We distinguish between two kinds of events: low assignments, and empty events that correspond to all other steps. Events are propagated through sequential composition.

We say that an event step is a low step if it produces a low event, and is a high step otherwise.

The event semantics is defined in the module Augmented.v.

Bridge relation

Bridge relation is the key workhorse relation. Say that configuration cfg bridges to configuration cfg' when cfg' is the first configuration reachable from cfg after a low assignment or a cfg' is a terminal configuration. Bridge relation is defined in terms of the event semantics. Bridge relations are indexed by the number of intermediate steps, which is needed in order to apply the strong induction principle in the noninterference for bridge steps.

We use notation cfg ↷(Γ, ev, n) cfg' to denote that configuration cfg "bridges" to configuration cfg' producing event ev with n intermediate high steps. The following rules provide the idea behind the bridge relation; see the formal definition in the module Bridge.v for details.

low_event_step Γ ℓ evt cfg cfg'
____________________________________  [bridge_low_num]
cfg ↷(Γ, evt, 0) cfg'

high_event_step Γ ℓ evt cfg 〈STOP,m〉
____________________________________  [bridge_stop_num]
cfg ↷(Γ, evt, 0) 〈STOP,m〉

high_event_step Γ ℓ evt cfg cfg'
is_not_stop cfg'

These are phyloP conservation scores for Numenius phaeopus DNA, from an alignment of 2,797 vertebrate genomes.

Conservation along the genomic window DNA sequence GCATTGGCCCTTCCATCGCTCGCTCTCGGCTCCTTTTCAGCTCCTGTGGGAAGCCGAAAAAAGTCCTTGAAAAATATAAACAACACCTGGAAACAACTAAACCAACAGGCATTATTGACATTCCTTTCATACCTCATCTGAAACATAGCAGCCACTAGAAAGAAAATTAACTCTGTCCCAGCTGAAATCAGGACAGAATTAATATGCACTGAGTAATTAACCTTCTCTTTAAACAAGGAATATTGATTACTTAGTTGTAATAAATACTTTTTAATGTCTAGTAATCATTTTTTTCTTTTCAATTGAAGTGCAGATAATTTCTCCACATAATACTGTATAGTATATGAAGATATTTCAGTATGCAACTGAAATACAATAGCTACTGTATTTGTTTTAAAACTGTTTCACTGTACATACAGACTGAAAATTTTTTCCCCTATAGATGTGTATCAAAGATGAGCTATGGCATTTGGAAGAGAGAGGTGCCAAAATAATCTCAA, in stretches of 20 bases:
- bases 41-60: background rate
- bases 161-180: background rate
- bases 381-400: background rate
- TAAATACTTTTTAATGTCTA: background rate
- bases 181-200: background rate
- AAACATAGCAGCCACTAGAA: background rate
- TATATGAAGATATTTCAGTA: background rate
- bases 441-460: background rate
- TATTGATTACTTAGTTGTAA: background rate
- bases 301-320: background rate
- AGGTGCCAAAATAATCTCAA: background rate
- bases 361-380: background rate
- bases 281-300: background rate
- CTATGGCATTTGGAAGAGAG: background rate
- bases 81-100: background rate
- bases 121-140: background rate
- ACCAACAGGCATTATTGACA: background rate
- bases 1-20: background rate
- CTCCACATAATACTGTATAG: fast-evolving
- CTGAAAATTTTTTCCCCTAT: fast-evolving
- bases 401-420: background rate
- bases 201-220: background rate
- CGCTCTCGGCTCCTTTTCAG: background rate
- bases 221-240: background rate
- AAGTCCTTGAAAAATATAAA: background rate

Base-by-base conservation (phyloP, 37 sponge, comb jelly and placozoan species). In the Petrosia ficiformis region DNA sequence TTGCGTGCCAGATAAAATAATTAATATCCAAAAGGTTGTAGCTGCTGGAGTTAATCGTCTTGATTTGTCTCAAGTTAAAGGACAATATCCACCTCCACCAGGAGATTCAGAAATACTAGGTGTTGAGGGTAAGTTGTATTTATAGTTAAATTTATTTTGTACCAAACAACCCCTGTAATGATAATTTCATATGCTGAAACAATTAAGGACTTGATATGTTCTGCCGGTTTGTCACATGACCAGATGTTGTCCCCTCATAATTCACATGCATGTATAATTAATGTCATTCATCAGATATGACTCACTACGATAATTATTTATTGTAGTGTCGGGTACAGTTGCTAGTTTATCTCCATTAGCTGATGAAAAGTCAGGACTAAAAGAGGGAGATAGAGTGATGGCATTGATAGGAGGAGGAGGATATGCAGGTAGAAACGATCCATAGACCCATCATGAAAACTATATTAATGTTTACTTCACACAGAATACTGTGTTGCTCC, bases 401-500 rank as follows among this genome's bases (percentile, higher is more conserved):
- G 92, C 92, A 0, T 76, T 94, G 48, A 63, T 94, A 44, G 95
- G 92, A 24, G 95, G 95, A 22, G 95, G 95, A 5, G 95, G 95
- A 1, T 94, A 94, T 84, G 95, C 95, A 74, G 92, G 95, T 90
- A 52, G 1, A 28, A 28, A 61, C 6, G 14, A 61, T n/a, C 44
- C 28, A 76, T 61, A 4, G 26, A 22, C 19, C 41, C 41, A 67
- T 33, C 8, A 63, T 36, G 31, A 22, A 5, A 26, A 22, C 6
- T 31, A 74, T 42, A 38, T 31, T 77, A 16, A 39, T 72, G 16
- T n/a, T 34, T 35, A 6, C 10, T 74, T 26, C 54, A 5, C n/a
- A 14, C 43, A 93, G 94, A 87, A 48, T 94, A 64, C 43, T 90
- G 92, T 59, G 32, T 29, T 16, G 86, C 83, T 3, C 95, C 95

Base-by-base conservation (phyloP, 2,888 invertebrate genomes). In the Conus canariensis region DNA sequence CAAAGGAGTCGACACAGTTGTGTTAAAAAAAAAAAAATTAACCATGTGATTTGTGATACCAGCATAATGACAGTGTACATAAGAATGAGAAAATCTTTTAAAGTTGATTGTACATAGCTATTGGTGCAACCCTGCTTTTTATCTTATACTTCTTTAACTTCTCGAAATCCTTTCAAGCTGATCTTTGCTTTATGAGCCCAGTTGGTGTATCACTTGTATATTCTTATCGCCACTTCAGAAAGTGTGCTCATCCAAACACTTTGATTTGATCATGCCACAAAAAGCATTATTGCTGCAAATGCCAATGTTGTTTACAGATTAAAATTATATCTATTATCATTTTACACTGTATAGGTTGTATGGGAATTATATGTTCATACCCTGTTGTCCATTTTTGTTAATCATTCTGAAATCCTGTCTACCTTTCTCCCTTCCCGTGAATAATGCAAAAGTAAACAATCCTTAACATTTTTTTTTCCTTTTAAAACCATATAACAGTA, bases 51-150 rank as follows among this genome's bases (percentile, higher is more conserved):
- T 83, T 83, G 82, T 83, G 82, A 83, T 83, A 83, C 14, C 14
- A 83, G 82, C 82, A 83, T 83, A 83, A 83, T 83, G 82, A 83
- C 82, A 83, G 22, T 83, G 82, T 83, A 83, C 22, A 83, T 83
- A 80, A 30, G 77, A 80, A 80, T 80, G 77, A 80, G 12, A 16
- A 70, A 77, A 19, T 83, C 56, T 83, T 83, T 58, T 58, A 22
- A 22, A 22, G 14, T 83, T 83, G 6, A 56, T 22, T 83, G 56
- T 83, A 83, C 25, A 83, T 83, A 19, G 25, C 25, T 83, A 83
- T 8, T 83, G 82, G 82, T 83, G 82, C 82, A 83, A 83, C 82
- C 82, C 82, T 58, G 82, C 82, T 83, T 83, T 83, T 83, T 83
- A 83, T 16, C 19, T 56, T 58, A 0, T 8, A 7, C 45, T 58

cfg' ↷(Γ, evt'', n) cfg''
____________________________________  [bridge_trans_num]
cfg ↷(Γ, evt'', n+1) cfg''

Noninterference for bridge steps.

The following is an excerpt from NIBridge.v, where the last four lines in the definition encode the postconditions.

Definition NI_idx (n: nat): Prop :=
  forall Γ pc c,
  -{ Γ, pc ⊢ c }- ->
  forall m s ev1 ev2 c2 d2 m2 s2 n',
    state_low_eq Γ m s ->
    〈c, m〉 ↷ ( Γ, ev1, n ) 〈c2, m2〉->
    〈c, s〉 ↷ ( Γ, ev2, n') 〈d2, s2〉->      
          state_low_eq Γ m2 s2 /\
          c2 = d2 /\
          (low_event Γ Low ev1 <-> low_event Γ Low ev2) /\
          (low_event Γ Low ev1 -> ev1 = ev2).

Theorem ni_bridge_num:
    forall n, NI_idx (n).

This theorem is proved using an outer strong induction on n, with inner inductions on the typing derivation. In the outer base case (n = 0) the only possible cases are skip, assignment, and sequential composition. In the outer inductive case the only possibly cases are sequential composition, if, and while commands.

Adequacy and relating to standard NI

We relate noninterference for the bridge relation to standard noninterference via adequacy of the bridge relation. The final connection is made in the module NI.v.

(** Standard termination-insensitive noninterference *)

Theorem TINI:
  forall Γ c m s m_end s_end pc,
    -{ Γ, pc ⊢ c }- ->
      state_low_eq Γ m s ->
        〈c, m 〉 ⇒* 〈STOP, m_end 〉 ->
        〈c, s 〉 ⇒* 〈STOP, s_end 〉 ->
            state_low_eq Γ m_end s_end.


2016-08-03: More simplifications.


  • High-level description of the proof architecture.


  • Simplified the definition of Bridge relation.

2016-07-29: Adequacy and Standard TINI


  • Indexed multi-step relation
  • Adequacy theorem for the indexed multi-step relation
  • Preservation for bridge relation
  • The proof of Standard TINI via adequacy and NI for bridge

2016-07-27: Simplifying proof structure and porting to 8.5


  • Added _CoqProject file and a better Makefile
  • Including an updated version of LibTactics that compiles in 8.5


  • Simplifying the way the bridge relation is formulated, reducing the overall size of the codebase.
  • More automation.

2016-07-10: update to the next version of Cpdt tactics.

2015-04-04: initial version of the proof.


Mechanization of a noninterference proof for a toy imperative language with small-step semantics in Coq